Don’t Do This During a Storm
You know the drill when a storm is coming. Secure outdoor furniture and stock up on batteries, water and non-perishable food items.
“GreatFlorida Insurance regularly compiles storm safety tips for our readers,” says Ellsworth Buck, Vice President of GreatFlorida Insurance, Florida’s largest independent homeowners insurance agency. “Weather is unpredictable despite our best efforts and we want to help people be safe.”
While you are familiar with precautions to heed during a storm to ensure your safety, do you know what NOT to do during a storm? Florida Today, spoke with emergency management officials about activities to avoid during a storm to give you, your family and first responders an easier time while riding out the storm.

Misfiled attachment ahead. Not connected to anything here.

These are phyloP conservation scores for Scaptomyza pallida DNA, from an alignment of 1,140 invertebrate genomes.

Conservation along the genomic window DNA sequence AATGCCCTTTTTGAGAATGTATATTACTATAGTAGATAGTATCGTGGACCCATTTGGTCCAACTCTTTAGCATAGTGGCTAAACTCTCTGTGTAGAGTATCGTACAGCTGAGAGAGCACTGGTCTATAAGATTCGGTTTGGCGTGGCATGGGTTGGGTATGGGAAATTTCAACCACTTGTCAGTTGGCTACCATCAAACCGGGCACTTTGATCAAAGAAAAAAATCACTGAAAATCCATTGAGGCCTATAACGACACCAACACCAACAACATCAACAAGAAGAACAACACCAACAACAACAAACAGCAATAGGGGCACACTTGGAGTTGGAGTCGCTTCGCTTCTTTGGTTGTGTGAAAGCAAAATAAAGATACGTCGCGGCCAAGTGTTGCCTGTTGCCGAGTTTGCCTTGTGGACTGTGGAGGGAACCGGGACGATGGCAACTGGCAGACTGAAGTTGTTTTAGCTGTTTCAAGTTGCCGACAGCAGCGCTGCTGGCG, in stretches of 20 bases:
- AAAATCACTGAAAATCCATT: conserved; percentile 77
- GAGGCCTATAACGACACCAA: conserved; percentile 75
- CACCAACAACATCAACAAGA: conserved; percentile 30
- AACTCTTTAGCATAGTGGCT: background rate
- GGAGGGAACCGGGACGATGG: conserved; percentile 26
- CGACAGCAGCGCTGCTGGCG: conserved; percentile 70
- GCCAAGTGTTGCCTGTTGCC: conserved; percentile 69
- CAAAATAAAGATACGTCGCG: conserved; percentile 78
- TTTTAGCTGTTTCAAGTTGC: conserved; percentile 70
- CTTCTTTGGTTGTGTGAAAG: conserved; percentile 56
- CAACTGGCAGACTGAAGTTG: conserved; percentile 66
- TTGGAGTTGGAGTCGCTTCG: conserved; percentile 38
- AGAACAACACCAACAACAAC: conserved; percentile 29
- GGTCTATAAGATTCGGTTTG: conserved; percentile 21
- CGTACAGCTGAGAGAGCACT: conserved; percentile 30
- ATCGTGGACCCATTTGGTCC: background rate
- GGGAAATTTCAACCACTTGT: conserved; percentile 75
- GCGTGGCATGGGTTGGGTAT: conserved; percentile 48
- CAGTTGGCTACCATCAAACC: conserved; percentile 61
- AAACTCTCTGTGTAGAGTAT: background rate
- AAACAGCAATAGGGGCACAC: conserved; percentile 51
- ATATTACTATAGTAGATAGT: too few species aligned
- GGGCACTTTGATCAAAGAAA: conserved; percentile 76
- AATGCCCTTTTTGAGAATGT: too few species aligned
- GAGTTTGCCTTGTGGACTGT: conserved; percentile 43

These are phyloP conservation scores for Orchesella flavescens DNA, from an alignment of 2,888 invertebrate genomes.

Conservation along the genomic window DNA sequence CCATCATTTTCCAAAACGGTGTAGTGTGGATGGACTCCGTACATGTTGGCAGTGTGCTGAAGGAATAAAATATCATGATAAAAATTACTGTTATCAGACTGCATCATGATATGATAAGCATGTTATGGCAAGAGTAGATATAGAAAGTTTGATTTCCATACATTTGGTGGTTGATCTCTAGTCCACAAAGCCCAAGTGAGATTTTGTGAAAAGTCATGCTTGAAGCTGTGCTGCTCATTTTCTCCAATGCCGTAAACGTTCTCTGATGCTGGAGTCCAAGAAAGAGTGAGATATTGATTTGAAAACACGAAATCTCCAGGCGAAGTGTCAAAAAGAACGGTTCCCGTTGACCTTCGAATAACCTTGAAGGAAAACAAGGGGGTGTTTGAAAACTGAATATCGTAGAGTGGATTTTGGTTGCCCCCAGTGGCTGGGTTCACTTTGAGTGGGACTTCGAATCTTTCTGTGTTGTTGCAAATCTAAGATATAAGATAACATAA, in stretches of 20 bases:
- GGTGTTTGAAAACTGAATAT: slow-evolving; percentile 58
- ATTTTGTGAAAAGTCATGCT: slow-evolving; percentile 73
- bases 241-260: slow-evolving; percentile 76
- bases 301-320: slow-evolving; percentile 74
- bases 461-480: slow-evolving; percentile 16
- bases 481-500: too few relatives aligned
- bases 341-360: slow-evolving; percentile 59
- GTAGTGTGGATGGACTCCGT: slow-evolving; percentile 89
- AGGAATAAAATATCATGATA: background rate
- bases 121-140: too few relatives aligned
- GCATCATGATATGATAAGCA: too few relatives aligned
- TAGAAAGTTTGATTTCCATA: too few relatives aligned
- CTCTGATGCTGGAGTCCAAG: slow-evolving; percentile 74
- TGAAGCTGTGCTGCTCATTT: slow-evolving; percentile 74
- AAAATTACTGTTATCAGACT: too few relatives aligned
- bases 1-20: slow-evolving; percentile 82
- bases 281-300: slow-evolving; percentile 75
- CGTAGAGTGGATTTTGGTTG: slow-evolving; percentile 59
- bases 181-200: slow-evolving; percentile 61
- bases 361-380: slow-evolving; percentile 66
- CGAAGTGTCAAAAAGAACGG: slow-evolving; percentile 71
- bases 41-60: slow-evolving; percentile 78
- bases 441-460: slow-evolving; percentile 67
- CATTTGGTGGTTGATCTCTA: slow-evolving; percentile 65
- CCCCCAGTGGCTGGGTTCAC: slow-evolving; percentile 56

- Use a charcoal grill in the house or garage and you could end up with carbon monoxide poisoning. The same goes for gas powered generators.
- Also, don’t connect generators directly to your home’s electrical system. It can electrify lines outside and endanger your neighbors and utility workers.
- Stay home after an evacuation is ordered. Rescue workers will not try to reach you at the height of a storm.
- Go for a ride or walk outside. Dangerous conditions causing flooding, flying debris and falling trees could force emergency management workers from other pressing duties.
- Visit the ER for minor injuries or illness
- Mess with downed power lines
- Drain your pool. The water table can rise from rain and force the pool up, out of the ground.
- Be careless or forget about candles
- Approach animals wandering around after a storm. Even docile pets can be unnerved by a storm and could bite.
- Bring guns, alcohol or pets to a public shelter.
- Lose your cool. Stores will be crowded, gas lines long, and people will be anxious and tempers will be short.
- Venture into the ocean or lagoon. There are always adrenaline junkies wanting to challenge the force of Mother Nature in the water, but it is a battle you rarely win.
To find out the latest information on Florida weather, evacuations, school and government closures and more, check out the Florida Division of Emergency Management.